This poem about the Cuban Emerald Hummingbird was shared by James Blackburn, a guest on our recent People-to-People Cuba trip.


The Cuban Emerald Hummingbird
by James Blackburn

At the sugar plantation.
On the way to Trinidad
Near the Cuban coast.
No longer do the slaves work the fields.
No longer do the masters live
In the fancy part of Trinidad.
Sr. Iznaga is no longer here
To watch the emerald hummingbird
Work the honeysuckle-like flowers
Draped along the exterior wall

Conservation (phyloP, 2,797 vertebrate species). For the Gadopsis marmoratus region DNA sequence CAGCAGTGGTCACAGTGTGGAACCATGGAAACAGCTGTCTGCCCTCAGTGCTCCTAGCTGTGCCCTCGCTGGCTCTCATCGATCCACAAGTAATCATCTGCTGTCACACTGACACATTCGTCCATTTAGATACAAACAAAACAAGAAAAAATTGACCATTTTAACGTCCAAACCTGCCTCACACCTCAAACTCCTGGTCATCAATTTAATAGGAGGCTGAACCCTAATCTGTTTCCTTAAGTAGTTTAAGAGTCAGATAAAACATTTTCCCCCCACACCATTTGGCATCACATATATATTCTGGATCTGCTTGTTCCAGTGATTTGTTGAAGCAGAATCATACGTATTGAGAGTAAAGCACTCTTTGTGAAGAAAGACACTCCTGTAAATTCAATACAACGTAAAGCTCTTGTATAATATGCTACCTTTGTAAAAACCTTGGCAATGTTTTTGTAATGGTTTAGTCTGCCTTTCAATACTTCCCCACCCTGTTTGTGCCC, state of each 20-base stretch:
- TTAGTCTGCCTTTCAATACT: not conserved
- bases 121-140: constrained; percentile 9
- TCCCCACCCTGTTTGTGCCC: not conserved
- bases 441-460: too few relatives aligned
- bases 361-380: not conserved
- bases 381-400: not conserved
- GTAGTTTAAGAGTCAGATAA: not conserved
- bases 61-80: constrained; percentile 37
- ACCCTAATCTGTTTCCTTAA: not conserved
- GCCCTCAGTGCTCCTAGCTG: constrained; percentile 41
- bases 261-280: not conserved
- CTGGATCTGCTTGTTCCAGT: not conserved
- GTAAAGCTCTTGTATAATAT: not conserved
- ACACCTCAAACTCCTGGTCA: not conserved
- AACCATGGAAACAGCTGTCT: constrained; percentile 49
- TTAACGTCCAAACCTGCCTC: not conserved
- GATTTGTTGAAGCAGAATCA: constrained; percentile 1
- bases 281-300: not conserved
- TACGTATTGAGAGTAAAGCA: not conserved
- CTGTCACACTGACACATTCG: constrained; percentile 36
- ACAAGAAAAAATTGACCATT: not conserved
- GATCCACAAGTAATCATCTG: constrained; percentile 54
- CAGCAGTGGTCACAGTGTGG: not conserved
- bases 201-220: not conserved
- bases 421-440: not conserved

Of the yellow house
He no longer possesses –
Dispossessed by revolt and revolution,
Dispossessed by peasants
And the sons and daughters of privilege,
Fighting alongside one another
In an effort to form a better place.

The hummingbird flits from flower to flower
Taking what she needs to survive,
Getting nurture from the place
Where she belongs
Which is her right.

So I come to Cuba
And learn of natural rights
And I like the learning.


More Cuba birding poems: